Journal of Gerontological Nursing

NEWS 

Cold Weather is Especially Hazardous for Elderly

Abstract

Dr. James Lipton, Associate Professor of Physiology and Neurology at The University of Texas Southwestern Medical School at Dallas said "Older people must be warned that they may not sense the cold as easily as younger people do and that their capacity to regulate body temperature is reduced. It is very difficult to explain to older people that their bodies may be cold even though they feel comfortably warm." If they fail to make allowances, the elderly put themselves in jeopardy and the result may be accidental hypothermia - a potentially fatal drop in the deep body or core temperature.

Dr. Lipton has been researching temperature regulation in animals and man for more than 10 years. He recently received a three- year, $100,000 grant from the National institutes of Health to study the effects of aging on the body's central temperature controls.

Dr. Lipton cited a survey done in the winter of 1972 in Great Britain. The British researchers found that 75 percent of the homes of their country's elderly population had room temperatures below 65 degrees, the minimum recommended by the Ministry of Housing. They also found large numbers of old people with low deep body temperatures.

"What happens in Britain is the pensioners there are trying to save money so they turn down their heaters," the Dallas researcher explained. "I'm sure the same thing happens here in the United States, with so many older folks on fixed incomes and utility costs skyrocketing."

He said part of the danger is that the elderly are prone to illness and injury. "If they live alone and they get sick or happen to fall and break a hip or something, they have placed themselves in a cold environment where the heat loss from their bodies is very rapid. They may lose consciousness and die within a few hours."

Drinking alcohol tremendously accelerates the loss of body heat, he continued. In the study he just began, Dr. Lipton is looking into the effects of alcohol and certain other drugs commonly taken by the elderly, including morphine, Imipramine hydrochloride and chlorpromazine (both tranquilizing drugs that are widely prescribed for the elderly), and salicylates, pyrazalones, and related drugs. All of these drugs have effects on body temperature control in adult warm-blooded animals.…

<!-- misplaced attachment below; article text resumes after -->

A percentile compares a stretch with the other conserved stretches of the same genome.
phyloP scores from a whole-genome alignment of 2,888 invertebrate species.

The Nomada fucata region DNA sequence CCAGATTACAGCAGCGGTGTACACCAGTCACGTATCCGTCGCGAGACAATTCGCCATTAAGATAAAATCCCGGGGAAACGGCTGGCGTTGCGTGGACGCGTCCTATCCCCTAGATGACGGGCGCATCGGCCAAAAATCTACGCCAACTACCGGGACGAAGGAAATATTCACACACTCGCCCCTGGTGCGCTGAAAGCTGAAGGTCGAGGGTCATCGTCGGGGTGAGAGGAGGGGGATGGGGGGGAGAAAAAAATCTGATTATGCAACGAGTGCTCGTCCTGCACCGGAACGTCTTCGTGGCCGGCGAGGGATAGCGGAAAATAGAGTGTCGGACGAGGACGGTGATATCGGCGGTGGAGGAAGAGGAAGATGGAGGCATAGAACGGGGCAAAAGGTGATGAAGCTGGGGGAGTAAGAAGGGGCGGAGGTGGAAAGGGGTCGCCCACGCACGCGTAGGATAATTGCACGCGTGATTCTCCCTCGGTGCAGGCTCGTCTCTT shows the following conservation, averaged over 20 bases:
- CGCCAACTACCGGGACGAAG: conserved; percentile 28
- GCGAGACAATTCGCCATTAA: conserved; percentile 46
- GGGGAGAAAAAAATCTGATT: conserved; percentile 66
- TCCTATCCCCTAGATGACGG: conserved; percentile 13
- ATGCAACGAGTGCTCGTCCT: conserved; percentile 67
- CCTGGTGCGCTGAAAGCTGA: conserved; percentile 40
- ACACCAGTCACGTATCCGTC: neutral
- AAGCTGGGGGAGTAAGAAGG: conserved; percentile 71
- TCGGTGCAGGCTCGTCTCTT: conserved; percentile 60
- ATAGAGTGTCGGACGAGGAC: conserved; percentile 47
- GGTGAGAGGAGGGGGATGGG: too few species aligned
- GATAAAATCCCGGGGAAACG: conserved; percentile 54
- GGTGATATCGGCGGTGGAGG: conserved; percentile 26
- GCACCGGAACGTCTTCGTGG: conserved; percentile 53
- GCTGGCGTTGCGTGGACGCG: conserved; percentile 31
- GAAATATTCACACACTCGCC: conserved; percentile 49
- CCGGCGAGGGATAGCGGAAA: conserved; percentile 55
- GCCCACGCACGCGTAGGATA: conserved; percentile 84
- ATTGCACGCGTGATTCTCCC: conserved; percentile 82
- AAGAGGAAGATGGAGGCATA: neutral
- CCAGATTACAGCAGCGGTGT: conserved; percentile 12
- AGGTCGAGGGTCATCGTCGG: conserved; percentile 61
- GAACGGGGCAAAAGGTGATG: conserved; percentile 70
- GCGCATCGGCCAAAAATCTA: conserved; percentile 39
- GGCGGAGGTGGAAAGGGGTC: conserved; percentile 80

Dr. James Lipton, Associate Professor of Physiology and Neurology at The University of Texas Southwestern Medical School at Dallas said "Older people must be warned that they may not sense the cold as easily as younger people do and that their capacity to regulate body temperature is reduced. It is very difficult to explain to older people that their bodies may be cold even though they feel comfortably warm." If they fail to make allowances, the elderly put themselves in jeopardy and the result may be accidental hypothermia - a potentially fatal drop in the deep body or core temperature.

Dr. Lipton has been researching temperature regulation in animals and man for more than 10 years. He recently received a three- year, $100,000 grant from the National institutes of Health to study the effects of aging on the body's central temperature controls.

Dr. Lipton cited a survey done in the winter of 1972 in Great Britain. The British researchers found that 75 percent of the homes of their country's elderly population had room temperatures below 65 degrees, the minimum recommended by the Ministry of Housing. They also found large numbers of old people with low deep body temperatures.

"What happens in Britain is the pensioners there are trying to save money so they turn down their heaters," the Dallas researcher explained. "I'm sure the same thing happens here in the United States, with so many older folks on fixed incomes and utility costs skyrocketing."

He said part of the danger is that the elderly are prone to illness and injury. "If they live alone and they get sick or happen to fall and break a hip or something, they have placed themselves in a cold environment where the heat loss from their bodies is very rapid. They may lose consciousness and die within a few hours."

Drinking alcohol tremendously accelerates the loss of body heat, he continued. In the study he just began, Dr. Lipton is looking into the effects of alcohol and certain other drugs commonly taken by the elderly, including morphine, Imipramine hydrochloride and chlorpromazine (both tranquilizing drugs that are widely prescribed for the elderly), and salicylates, pyrazalones, and related drugs. All of these drugs have effects on body temperature control in adult warm-blooded animals.

10.3928/0098-9134-19780301-04

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